Getting started with PJAX with ASP.NET MVC

What is PJAX?

Pjax is a library that loads HTML from server side and puts it into a given placeholder (it could be a simple ‘div’). Underlying communication is done with AJAX so it is very fast and enhances a lot the browsing experience. But what is special in pjax?

pjax = pushState + AJAX

The best thing in it is that it utilises HTML5 History API (pushState API). It means that while loading only a part of a page we can completely change browser’s URL and use browser’s history to navigate through the pages. Awesome! To see live demos check out: https://github.com/defunkt/jquery-pjax or http://pjax.heroku.com/ (or wait for a movie in the end of the blog post).

HTML5 History API

HTML5 History API or pushState API is something new in Web development world. Oldschool history API was meant only as a way of going forward and backward in browser’s history, so the thing it could be used was to implement “<= back” and “next =>” buttons:). Now the thing is completely different. HTML5 brings “pushState” method that stores a magic triple into history engine: the URL of the state, the title of the state and some additional data.

history.pushState({name: 'state1'}, "New URL", "newpage.html");

Any execution of the method forces the browses to change the URL and the title of the page but nothing more – it even does not chech whether a page with the given URL exists. The user can manually change the content of the page after running the method.
With pjax it all is wrapped in the form of jQuery plugin and the usage is extremely straightforward.

Real usage

HTML5 History API is commonly used when two pages with different URLs differs with only a small piece of information, sharing all the heavy layout, javascript files etc. Loading of the resources and rendering the page is expensive so the solution is to change the way some hyperlink works – they should modify history and URL (with pushState) and load (by AJAX) only the missing part of the page. Loading the page could be supported by showing a custom progress bar or firing other fireworks like animations etc.
The most popular usage (in our development environment) is GitHub directory tree which is extremelly fast and has a nice effect during the navigation. Facebook uses the API to load pages leaving the chat windows open for that time. GMail… is not using it, but I’ll left it for the finish.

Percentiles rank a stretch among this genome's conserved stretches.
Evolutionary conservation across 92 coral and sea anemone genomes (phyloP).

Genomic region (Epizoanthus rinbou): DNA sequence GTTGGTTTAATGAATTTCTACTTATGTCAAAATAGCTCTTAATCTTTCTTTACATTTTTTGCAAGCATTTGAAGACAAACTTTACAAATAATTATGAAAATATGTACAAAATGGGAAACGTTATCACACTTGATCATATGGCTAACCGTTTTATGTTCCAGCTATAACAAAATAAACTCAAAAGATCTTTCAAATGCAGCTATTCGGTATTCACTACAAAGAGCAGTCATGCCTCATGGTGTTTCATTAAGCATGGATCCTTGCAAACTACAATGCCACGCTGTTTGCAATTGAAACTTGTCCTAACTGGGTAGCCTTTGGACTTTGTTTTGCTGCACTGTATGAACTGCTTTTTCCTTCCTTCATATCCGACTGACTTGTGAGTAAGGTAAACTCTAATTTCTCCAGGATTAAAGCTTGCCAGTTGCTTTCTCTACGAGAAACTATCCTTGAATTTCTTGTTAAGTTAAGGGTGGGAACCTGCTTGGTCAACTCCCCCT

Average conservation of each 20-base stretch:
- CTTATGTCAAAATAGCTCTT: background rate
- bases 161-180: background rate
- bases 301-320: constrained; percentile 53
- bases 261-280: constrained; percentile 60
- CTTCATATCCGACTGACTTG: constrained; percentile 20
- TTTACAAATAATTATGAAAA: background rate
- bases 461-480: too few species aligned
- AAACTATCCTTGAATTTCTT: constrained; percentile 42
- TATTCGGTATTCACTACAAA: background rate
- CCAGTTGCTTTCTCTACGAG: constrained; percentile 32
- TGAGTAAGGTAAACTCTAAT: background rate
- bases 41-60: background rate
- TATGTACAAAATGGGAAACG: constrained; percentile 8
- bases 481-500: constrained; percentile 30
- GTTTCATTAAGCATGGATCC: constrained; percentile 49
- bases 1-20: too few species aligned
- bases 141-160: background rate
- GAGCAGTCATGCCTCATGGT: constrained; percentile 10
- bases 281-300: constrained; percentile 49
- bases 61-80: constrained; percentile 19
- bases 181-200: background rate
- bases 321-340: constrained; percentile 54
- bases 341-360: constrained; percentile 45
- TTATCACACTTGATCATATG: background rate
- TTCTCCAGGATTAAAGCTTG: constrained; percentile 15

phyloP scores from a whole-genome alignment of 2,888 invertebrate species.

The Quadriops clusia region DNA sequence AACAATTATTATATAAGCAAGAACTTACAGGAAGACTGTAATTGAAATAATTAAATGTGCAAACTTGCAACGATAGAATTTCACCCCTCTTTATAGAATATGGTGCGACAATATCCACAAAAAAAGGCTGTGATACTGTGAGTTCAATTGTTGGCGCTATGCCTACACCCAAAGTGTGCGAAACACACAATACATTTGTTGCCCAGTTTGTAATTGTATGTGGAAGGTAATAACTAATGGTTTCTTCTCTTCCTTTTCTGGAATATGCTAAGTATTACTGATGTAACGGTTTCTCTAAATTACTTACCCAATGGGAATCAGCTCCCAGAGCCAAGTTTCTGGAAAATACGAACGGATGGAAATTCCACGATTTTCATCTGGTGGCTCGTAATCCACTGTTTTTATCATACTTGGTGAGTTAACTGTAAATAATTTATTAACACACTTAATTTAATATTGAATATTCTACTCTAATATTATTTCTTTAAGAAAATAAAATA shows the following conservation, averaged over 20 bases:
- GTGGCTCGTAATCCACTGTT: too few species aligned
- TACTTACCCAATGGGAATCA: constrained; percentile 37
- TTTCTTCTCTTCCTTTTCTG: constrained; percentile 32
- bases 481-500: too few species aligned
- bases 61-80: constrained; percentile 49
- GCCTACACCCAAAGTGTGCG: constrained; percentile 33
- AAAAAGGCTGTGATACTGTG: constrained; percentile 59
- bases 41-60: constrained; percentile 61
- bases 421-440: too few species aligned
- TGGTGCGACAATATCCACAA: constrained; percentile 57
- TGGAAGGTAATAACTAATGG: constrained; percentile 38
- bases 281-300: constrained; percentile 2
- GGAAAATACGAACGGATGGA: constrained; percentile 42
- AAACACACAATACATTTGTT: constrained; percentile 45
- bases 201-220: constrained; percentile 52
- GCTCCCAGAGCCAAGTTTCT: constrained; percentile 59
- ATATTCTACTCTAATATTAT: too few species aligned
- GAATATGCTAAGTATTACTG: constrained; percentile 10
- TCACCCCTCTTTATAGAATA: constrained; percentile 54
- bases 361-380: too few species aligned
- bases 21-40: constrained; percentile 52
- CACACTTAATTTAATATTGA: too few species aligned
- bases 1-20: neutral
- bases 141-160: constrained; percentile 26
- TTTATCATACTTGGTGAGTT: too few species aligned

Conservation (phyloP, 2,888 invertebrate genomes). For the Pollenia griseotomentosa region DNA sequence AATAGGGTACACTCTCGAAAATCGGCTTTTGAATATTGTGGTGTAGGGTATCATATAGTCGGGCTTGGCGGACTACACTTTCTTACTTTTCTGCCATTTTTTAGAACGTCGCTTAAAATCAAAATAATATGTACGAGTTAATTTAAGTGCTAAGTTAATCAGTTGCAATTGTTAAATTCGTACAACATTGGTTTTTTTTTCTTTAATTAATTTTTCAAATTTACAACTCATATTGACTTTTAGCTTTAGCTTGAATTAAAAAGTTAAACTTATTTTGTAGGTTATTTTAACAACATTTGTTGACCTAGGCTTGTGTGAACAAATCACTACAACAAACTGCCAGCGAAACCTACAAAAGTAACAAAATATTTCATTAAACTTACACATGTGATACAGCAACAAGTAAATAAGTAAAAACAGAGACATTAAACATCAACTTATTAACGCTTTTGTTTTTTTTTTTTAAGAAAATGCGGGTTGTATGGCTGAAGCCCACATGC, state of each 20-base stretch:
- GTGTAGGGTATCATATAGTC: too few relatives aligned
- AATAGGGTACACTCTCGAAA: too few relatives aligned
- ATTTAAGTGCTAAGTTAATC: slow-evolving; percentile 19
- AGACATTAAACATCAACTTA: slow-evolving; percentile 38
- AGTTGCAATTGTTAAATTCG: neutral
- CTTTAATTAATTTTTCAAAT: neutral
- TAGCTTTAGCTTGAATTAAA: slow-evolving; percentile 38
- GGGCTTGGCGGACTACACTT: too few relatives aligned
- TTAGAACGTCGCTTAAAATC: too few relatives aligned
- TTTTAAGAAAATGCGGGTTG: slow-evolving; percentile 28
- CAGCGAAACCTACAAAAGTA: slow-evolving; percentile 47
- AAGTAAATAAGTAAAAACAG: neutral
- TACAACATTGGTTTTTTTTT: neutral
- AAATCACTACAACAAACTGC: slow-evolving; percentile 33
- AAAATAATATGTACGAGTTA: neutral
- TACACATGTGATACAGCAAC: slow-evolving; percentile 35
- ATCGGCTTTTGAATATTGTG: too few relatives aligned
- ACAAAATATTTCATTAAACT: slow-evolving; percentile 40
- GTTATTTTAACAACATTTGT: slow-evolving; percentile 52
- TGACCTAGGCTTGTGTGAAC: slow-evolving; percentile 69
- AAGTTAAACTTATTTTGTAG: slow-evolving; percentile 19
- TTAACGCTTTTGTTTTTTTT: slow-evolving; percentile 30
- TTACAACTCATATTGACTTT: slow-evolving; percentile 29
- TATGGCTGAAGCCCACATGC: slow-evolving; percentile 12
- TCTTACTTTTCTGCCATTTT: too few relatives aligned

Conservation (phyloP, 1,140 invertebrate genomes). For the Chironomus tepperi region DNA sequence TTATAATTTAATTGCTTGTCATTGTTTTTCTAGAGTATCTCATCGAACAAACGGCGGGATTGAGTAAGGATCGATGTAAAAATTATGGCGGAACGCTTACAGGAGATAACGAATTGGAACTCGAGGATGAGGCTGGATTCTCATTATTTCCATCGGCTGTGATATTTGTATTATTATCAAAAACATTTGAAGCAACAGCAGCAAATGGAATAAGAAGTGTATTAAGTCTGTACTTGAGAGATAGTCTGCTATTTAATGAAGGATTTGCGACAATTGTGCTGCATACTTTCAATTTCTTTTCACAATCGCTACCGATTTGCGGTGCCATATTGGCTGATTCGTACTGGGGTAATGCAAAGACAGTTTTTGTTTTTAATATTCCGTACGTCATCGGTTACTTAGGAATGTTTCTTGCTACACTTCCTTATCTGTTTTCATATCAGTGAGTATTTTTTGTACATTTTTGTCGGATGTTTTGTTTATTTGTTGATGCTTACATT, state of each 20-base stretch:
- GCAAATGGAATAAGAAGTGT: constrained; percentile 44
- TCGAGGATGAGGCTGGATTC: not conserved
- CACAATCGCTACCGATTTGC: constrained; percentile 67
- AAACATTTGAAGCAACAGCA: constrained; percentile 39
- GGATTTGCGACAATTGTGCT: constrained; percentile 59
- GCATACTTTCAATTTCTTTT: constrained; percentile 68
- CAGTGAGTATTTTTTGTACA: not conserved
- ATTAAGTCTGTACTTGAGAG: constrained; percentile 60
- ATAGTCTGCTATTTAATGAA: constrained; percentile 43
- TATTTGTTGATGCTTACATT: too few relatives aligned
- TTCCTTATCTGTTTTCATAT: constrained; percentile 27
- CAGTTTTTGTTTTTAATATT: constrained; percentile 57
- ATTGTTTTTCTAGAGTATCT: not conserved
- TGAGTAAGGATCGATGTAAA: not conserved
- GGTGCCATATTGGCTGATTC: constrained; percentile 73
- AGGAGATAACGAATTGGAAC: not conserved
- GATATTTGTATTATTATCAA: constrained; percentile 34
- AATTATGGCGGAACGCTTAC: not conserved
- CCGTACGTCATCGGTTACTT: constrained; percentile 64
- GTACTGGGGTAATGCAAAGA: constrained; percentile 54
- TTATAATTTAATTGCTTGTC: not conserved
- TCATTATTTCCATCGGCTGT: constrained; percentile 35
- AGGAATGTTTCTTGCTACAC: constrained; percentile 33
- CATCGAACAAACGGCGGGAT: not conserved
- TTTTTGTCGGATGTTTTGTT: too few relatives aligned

ASP.NET MVC implementation

To implement our efficient application we need to provide two kinds of layouts: one complete layout and another only for PJAX requests. Anytime the page is loaded normally by the URL we should load the full layout but if there was PJAX request we should take the lighter one. Here is the code that should be a wrapper for our layout (i.e.: _ViewStart.cshtml):

     if (Request.Headers["X-PJAX"] != null) {
          Layout = "~/Views/Shared/_PjaxLayout.cshtml";
     } else {
          Layout = "~/Views/Shared/_Layout.cshtml";

Because PJAX puts a special header ‘X-PJAX’ into its calls we can distinguish them as  done in line 2.

The _PjaxLayout.cshtml could be implemented as following:


The only responsibility here is rendering the page’s title and body (without any layout because it would be injected into the given placeholder).
The client side is even more simple. The only thing you need to do (despite adding script references) is registering pjax:


In the script above we said that for each hyperlink (‘a’ element) we should override its normal functionality and instead use PJAX to load the target document (‘href’) to a placeholder with id ‘main_content’. I’d say it couldn’t be simpler.
Here are some packages with ASP.NET MVC default applications utilizing PJAX. In the second one I use some effects (like animation and splitter) to enrich user experience:


And the video showing PJAX in practice…


Pjax alternative

Some of you may think that it’s not mandatory to use PJAX or even pushState to achieve the same effect. And I’d say “Yes and No” at once. Here is the role of GMail mentioned before – it does not use pushState but is efficient and leaves the chat window openned! It uses something called HASH-HACK. When we add ‘#’ sign to the URL the browser thinks that we navigate to a region in the same page and it does not load any other page. That’s why the URL address changes but the chat window stays openned. The partial page load is done in a way similar to the PJAX version.
The biggest disadvantage of that hack is that URL must contain ‘#’ sign and because of that cannot be rated by any Search Engine. For e-mail client it is sufficient, but that’s all.


PJAX is an excellent jQuery plugin that simplifies usage of HTML5 History API. It is used to improve performance of the application and experience of a user dealing with it.
Have a nice time playing with it.

PS: Here is a reference to a blog post of the inventor of the way we connect PJAX to ASP.NET MVC 3: http://biasecurities.com/blog/2011/using-pjax-with-asp-net-mvc3/